How to disclose errors by another provider
Disclosing a medical error is never easy, but it can become especially complicated when you need to tell the patient that a previous provider was in the wrong. This delicate situation often requires communication with the other provider before you tell the patient anything.
Once you have identified that an error occurred with another provider, or you suspect so, there should be no question about following up, says John C. Metcalfe, JD, FASHRM, vice president of risk management services with Memorialcare Health System in Fountain Valley, CA. It is unacceptable to simply ignore the situation and make no effort to inform the patient, he says.
However, in many situations, it is important that you not simply tell the patient as soon as you suspect there has been an error, he says. The second provider should contact the first and discuss the concerns, he says. "We contact the other hospital and make a determination in collaboration with that hospital about the disclosure," Metcalfe says. "We give the other hospital the opportunity to follow their own procedures for disclosure, because they might not have known about the error or the consequences of the error."
That collaboration might not always be possible, however. If a patient's X-ray in the ED reveals a retained sponge or needle from surgery at another facility, for instance, Metcalfe says there would be no time for collaborating because the patient would need immediate surgery. In such a case, Metcalfe's hospital would inform the patient right away and then alert the other provider about the finding.
Even determining the provider that committed the error can be difficult, Metcalfe says. If the patient had undergone a series of surgeries, for instance, it might not be clear who left a sponge behind. "We've had cases in the past where the patient indicated they had undergone a surgery fairly recently, and the easy assumption is that's where the error occurred," Metcalfe says. "Then we found out that the error actually occurred up the road a bit more, two or three surgeries back."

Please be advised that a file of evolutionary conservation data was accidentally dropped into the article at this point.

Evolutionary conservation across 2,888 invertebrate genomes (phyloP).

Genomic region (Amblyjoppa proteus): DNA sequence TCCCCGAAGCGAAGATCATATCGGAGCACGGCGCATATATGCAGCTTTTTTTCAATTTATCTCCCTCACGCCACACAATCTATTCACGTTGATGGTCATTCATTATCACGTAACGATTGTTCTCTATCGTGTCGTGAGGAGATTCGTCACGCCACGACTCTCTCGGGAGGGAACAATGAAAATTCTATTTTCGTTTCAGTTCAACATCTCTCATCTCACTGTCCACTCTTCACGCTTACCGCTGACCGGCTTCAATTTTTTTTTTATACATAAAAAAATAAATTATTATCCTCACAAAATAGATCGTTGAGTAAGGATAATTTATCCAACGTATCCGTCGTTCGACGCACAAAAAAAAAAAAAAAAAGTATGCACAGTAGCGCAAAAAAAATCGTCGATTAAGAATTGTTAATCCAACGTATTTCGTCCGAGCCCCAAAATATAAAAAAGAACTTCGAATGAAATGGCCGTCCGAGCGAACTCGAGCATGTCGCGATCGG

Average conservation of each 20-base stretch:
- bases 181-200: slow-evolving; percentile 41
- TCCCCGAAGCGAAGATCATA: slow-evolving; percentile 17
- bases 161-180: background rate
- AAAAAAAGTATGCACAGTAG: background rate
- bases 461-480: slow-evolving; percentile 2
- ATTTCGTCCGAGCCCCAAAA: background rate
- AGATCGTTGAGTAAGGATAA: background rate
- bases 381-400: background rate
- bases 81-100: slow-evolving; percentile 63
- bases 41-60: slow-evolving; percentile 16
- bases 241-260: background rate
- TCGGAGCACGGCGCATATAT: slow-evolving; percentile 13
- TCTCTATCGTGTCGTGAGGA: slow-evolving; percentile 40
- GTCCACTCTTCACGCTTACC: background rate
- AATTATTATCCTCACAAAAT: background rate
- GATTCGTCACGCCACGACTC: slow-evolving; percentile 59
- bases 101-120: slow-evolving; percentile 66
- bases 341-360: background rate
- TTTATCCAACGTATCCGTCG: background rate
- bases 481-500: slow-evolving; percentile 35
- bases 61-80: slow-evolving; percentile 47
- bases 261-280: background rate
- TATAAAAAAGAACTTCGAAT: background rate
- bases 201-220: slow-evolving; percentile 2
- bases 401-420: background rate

When the provider at fault is not clear, Metcalfe's hospital tries to contact all the providers that might be responsible to alert them and let them figure out the answer. But he says the hospital ultimately is not obligated to determine which other provider committed the error and sometimes must simply inform the patient and let him or her pursue the matter further.
Each case must evaluated individually, says Vivian Barker Miller, CPHQ, LHRM, CPHRM, FASHRM, senior risk management specialist with American Society for Healthcare Risk Management (ASHRM). There is no single correct way to address disclosing another provider's error, she says. "The goal must be to do the right thing for the patient, the family, and also the provider," she says. "Don't forget that this will be a significant issue for the provider. They are going to feel awful about this error and the consequences."
Although swift disclosure is necessary in some cases, providers usually should take a step back and carefully consider the situation before informing the patient that another provider erred, says Matson Sewell, MS, MPH, CPHRM, principal with Matson Sewell Healthcare Consulting in Sacramento, CA. Sewell has held multiple risk management positions with healthcare providers and was chair of an ASHRM task force on disclosure after adverse outcomes.
Providers should be cautious in declaring that another hospital erred because it did not treat the patient as they would have, Sewell says.
First determine if the other hospital's treatment falls into an acceptable range of treatment, Sewell advises. "Are we assuming that if they didn't do it exactly the way we would have done it, that it's an error?" she says. "Sometimes it's absolutely clear cut that they took the wrong approach, but I've often seen people assume it was a wrong approach when it really just wasn't the way they would have done it."
Vivian Barker Miller, CPHQ, LHRM, CPHRM, FASHRM, Senior Risk Management Specialist, American Society for Healthcare Risk Management, Chicago. Telephone: (410) 507-5326. E-mail: firstname.lastname@example.org.
John C. Metcalfe, JD, FASHRM, Vice President, Risk Management Services, Memorialcare Health System, Fountain Valley, CA. Telephone: (562) 933-2000. E-mail: email@example.com.
Matson Sewell, MS, MPH, CPHRM, Principal, Matson Sewell Healthcare Consulting, Sacramento, CA. Telephone: (650) 815-5573. E-mail: firstname.lastname@example.org.